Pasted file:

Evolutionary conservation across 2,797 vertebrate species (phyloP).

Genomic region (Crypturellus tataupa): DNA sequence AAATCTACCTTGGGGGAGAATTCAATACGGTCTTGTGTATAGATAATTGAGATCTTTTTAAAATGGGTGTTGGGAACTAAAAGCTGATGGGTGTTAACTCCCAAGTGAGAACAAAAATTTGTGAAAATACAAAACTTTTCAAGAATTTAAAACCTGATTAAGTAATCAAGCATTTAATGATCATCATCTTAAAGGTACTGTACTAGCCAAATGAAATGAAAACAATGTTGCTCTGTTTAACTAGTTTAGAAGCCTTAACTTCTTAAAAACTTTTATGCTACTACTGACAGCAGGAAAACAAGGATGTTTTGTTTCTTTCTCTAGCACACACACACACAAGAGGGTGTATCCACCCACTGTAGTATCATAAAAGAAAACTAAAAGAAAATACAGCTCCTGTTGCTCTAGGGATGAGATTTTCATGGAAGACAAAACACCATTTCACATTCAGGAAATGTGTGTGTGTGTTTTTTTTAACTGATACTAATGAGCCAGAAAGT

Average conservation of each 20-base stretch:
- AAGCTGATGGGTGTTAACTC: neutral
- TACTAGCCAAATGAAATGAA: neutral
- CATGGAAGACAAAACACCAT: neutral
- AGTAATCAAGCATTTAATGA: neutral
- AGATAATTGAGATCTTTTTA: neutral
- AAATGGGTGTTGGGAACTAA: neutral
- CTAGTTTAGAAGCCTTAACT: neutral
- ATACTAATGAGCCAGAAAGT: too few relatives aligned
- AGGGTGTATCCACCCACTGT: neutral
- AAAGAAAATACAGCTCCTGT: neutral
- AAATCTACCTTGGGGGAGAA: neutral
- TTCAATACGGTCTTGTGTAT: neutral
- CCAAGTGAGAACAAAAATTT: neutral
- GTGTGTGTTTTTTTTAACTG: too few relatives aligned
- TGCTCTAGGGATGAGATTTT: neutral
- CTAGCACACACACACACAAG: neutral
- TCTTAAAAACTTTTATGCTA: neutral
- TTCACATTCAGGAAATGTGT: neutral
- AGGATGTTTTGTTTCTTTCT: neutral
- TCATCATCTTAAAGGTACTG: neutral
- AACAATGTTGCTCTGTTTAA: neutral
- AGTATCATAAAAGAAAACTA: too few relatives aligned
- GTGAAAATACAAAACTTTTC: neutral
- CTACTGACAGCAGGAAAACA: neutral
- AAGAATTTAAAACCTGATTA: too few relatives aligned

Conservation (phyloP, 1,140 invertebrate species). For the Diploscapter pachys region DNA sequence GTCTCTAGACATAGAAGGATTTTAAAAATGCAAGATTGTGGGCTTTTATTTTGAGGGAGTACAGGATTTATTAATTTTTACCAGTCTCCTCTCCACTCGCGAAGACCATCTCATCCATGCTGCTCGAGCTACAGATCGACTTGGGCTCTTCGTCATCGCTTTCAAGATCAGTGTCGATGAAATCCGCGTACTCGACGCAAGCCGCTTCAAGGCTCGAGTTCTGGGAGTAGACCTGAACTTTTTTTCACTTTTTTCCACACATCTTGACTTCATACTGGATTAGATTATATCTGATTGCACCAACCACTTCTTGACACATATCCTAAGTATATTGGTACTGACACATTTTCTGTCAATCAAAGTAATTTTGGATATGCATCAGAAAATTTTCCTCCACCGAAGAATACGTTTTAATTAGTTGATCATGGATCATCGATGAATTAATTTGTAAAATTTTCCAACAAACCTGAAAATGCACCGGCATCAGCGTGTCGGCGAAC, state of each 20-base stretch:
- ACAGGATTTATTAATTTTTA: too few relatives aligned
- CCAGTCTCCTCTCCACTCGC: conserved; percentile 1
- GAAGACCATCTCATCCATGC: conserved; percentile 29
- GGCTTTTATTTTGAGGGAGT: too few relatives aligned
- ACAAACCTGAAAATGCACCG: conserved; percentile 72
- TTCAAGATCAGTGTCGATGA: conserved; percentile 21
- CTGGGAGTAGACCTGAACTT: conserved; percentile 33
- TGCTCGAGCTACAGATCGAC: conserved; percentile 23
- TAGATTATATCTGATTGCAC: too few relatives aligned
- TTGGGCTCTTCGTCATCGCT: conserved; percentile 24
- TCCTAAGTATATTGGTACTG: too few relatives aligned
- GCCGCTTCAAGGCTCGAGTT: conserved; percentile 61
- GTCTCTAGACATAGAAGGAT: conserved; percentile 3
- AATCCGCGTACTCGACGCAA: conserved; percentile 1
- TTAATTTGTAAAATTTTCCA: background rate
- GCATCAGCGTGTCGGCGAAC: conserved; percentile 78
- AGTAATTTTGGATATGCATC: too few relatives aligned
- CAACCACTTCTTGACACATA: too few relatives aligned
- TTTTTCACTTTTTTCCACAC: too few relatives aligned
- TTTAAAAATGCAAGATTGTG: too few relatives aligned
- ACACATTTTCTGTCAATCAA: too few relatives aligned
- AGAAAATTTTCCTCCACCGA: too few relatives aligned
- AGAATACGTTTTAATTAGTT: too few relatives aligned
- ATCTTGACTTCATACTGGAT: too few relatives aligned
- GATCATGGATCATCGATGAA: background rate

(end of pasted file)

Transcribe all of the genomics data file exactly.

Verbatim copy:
Evolutionary conservation across 2,797 vertebrate species (phyloP).

Genomic region (Crypturellus tataupa): DNA sequence AAATCTACCTTGGGGGAGAATTCAATACGGTCTTGTGTATAGATAATTGAGATCTTTTTAAAATGGGTGTTGGGAACTAAAAGCTGATGGGTGTTAACTCCCAAGTGAGAACAAAAATTTGTGAAAATACAAAACTTTTCAAGAATTTAAAACCTGATTAAGTAATCAAGCATTTAATGATCATCATCTTAAAGGTACTGTACTAGCCAAATGAAATGAAAACAATGTTGCTCTGTTTAACTAGTTTAGAAGCCTTAACTTCTTAAAAACTTTTATGCTACTACTGACAGCAGGAAAACAAGGATGTTTTGTTTCTTTCTCTAGCACACACACACACAAGAGGGTGTATCCACCCACTGTAGTATCATAAAAGAAAACTAAAAGAAAATACAGCTCCTGTTGCTCTAGGGATGAGATTTTCATGGAAGACAAAACACCATTTCACATTCAGGAAATGTGTGTGTGTGTTTTTTTTAACTGATACTAATGAGCCAGAAAGT

Average conservation of each 20-base stretch:
- AAGCTGATGGGTGTTAACTC: neutral
- TACTAGCCAAATGAAATGAA: neutral
- CATGGAAGACAAAACACCAT: neutral
- AGTAATCAAGCATTTAATGA: neutral
- AGATAATTGAGATCTTTTTA: neutral
- AAATGGGTGTTGGGAACTAA: neutral
- CTAGTTTAGAAGCCTTAACT: neutral
- ATACTAATGAGCCAGAAAGT: too few relatives aligned
- AGGGTGTATCCACCCACTGT: neutral
- AAAGAAAATACAGCTCCTGT: neutral
- AAATCTACCTTGGGGGAGAA: neutral
- TTCAATACGGTCTTGTGTAT: neutral
- CCAAGTGAGAACAAAAATTT: neutral
- GTGTGTGTTTTTTTTAACTG: too few relatives aligned
- TGCTCTAGGGATGAGATTTT: neutral
- CTAGCACACACACACACAAG: neutral
- TCTTAAAAACTTTTATGCTA: neutral
- TTCACATTCAGGAAATGTGT: neutral
- AGGATGTTTTGTTTCTTTCT: neutral
- TCATCATCTTAAAGGTACTG: neutral
- AACAATGTTGCTCTGTTTAA: neutral
- AGTATCATAAAAGAAAACTA: too few relatives aligned
- GTGAAAATACAAAACTTTTC: neutral
- CTACTGACAGCAGGAAAACA: neutral
- AAGAATTTAAAACCTGATTA: too few relatives aligned

Conservation (phyloP, 1,140 invertebrate species). For the Diploscapter pachys region DNA sequence GTCTCTAGACATAGAAGGATTTTAAAAATGCAAGATTGTGGGCTTTTATTTTGAGGGAGTACAGGATTTATTAATTTTTACCAGTCTCCTCTCCACTCGCGAAGACCATCTCATCCATGCTGCTCGAGCTACAGATCGACTTGGGCTCTTCGTCATCGCTTTCAAGATCAGTGTCGATGAAATCCGCGTACTCGACGCAAGCCGCTTCAAGGCTCGAGTTCTGGGAGTAGACCTGAACTTTTTTTCACTTTTTTCCACACATCTTGACTTCATACTGGATTAGATTATATCTGATTGCACCAACCACTTCTTGACACATATCCTAAGTATATTGGTACTGACACATTTTCTGTCAATCAAAGTAATTTTGGATATGCATCAGAAAATTTTCCTCCACCGAAGAATACGTTTTAATTAGTTGATCATGGATCATCGATGAATTAATTTGTAAAATTTTCCAACAAACCTGAAAATGCACCGGCATCAGCGTGTCGGCGAAC, state of each 20-base stretch:
- ACAGGATTTATTAATTTTTA: too few relatives aligned
- CCAGTCTCCTCTCCACTCGC: conserved; percentile 1
- GAAGACCATCTCATCCATGC: conserved; percentile 29
- GGCTTTTATTTTGAGGGAGT: too few relatives aligned
- ACAAACCTGAAAATGCACCG: conserved; percentile 72
- TTCAAGATCAGTGTCGATGA: conserved; percentile 21
- CTGGGAGTAGACCTGAACTT: conserved; percentile 33
- TGCTCGAGCTACAGATCGAC: conserved; percentile 23
- TAGATTATATCTGATTGCAC: too few relatives aligned
- TTGGGCTCTTCGTCATCGCT: conserved; percentile 24
- TCCTAAGTATATTGGTACTG: too few relatives aligned
- GCCGCTTCAAGGCTCGAGTT: conserved; percentile 61
- GTCTCTAGACATAGAAGGAT: conserved; percentile 3
- AATCCGCGTACTCGACGCAA: conserved; percentile 1
- TTAATTTGTAAAATTTTCCA: background rate
- GCATCAGCGTGTCGGCGAAC: conserved; percentile 78
- AGTAATTTTGGATATGCATC: too few relatives aligned
- CAACCACTTCTTGACACATA: too few relatives aligned
- TTTTTCACTTTTTTCCACAC: too few relatives aligned
- TTTAAAAATGCAAGATTGTG: too few relatives aligned
- ACACATTTTCTGTCAATCAA: too few relatives aligned
- AGAAAATTTTCCTCCACCGA: too few relatives aligned
- AGAATACGTTTTAATTAGTT: too few relatives aligned
- ATCTTGACTTCATACTGGAT: too few relatives aligned
- GATCATGGATCATCGATGAA: background rate